The extent of light decay in a wired LED linear light depends on several factors, including the quality of the LEDs, the design of the lighting fixture, and the length of the wiring. Generally, LED lights are known for their longevity and low light decay compared to traditional lighting technologies.
LEDs themselves have a long lifespan, but their brightness can gradually decrease over time. This reduction in brightness is referred to as lumen depreciation or light decay. However, the rate of decay is relatively slow for LEDs, and high-quality LEDs can retain a significant portion of their initial brightness even after thousands of hours of use.
The length of the wiring can introduce some voltage drop, especially with longer distances or if the wiring is of insufficient gauge. Voltage drop can lead to a slight decrease in the light output of the LEDs at the end of the wiring run compared to the beginning. However, modern LED drivers and power supplies are designed to minimize this effect, and it is usually not significant unless the wiring distance is exceptionally long.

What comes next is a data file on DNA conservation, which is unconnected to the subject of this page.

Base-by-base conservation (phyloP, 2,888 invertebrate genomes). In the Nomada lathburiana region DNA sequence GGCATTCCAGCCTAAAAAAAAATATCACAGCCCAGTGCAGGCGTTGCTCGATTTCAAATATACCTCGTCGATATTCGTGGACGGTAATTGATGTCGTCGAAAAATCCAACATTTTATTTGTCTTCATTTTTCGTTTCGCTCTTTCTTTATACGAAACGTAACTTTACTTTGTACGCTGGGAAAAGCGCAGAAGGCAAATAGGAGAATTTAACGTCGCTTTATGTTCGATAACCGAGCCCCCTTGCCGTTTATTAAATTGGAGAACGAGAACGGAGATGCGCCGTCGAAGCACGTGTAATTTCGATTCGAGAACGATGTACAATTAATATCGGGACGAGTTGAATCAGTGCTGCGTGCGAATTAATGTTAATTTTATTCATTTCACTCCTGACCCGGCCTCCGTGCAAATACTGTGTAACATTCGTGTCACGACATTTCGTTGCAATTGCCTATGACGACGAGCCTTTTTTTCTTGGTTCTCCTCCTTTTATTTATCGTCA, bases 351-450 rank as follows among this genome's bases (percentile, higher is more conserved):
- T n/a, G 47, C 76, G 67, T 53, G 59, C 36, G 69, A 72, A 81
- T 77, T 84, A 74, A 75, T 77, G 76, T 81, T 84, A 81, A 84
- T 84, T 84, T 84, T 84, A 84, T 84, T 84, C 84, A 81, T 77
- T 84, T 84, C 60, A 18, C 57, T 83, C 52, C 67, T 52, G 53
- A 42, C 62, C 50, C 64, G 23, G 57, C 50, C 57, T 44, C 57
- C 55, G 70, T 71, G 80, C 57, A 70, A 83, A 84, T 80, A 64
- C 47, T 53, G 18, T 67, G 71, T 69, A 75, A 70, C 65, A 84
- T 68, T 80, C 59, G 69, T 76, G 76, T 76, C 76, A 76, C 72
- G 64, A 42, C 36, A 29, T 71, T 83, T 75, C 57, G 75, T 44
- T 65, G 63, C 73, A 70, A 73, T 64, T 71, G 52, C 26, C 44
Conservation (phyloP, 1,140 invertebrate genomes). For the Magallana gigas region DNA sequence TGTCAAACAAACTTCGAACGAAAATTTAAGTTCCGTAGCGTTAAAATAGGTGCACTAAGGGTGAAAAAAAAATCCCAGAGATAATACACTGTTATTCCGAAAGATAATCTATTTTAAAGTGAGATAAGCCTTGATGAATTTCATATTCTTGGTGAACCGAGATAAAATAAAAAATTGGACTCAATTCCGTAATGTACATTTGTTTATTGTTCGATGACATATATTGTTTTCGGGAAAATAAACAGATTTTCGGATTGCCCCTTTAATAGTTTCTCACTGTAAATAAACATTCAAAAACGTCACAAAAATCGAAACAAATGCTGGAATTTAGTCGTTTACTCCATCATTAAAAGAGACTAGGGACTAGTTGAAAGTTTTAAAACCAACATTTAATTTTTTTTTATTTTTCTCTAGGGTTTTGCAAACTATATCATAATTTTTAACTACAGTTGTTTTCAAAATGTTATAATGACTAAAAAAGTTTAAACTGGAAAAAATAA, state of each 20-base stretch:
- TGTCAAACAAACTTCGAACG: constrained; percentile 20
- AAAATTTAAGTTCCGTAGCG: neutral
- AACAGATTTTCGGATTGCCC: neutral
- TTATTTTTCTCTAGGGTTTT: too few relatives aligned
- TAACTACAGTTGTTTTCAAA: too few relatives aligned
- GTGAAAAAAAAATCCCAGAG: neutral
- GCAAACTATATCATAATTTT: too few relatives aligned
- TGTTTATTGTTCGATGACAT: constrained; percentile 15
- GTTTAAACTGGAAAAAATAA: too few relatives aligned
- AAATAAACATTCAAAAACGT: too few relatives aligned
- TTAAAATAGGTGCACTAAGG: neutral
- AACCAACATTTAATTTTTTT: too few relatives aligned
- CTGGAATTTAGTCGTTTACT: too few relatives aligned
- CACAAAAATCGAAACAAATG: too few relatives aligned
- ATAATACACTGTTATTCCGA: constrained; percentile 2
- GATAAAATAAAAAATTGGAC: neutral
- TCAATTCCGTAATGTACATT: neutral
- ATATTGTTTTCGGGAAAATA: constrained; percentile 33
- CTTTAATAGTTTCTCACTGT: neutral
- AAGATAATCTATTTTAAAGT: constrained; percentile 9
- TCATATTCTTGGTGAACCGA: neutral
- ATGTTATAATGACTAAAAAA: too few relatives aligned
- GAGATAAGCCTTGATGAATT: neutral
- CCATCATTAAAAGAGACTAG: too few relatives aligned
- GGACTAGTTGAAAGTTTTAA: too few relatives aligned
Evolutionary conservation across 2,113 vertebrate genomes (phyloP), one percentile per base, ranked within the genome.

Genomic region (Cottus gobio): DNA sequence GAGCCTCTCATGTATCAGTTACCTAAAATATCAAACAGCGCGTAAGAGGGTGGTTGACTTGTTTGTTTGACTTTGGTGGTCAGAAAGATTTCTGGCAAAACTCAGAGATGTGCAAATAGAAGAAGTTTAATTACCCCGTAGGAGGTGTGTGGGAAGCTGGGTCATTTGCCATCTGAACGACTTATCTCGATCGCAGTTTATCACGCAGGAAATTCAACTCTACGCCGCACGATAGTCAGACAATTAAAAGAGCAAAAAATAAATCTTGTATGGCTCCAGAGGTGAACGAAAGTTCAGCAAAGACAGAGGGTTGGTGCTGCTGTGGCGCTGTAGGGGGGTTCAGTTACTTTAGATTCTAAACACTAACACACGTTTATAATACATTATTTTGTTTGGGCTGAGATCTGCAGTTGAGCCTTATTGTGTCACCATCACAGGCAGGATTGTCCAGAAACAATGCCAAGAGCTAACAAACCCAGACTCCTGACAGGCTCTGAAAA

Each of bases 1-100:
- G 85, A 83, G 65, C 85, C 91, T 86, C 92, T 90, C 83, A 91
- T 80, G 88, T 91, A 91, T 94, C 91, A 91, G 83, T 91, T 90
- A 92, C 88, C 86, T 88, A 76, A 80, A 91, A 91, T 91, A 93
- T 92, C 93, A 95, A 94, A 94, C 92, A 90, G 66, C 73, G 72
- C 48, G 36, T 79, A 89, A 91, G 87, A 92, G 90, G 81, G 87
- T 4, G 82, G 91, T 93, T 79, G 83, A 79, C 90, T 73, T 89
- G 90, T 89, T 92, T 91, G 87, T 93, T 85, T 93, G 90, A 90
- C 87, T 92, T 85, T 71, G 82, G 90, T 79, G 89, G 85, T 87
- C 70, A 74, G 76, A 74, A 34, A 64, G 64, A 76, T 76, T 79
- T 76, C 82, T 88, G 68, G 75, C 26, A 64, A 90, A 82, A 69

To ensure optimal performance and minimize light decay, it is important to use high-quality LED linear lights, properly designed lighting fixtures, and appropriately sized wiring. Additionally, regular maintenance, such as cleaning the fixtures and replacing any faulty components, can help maintain the desired light output over time.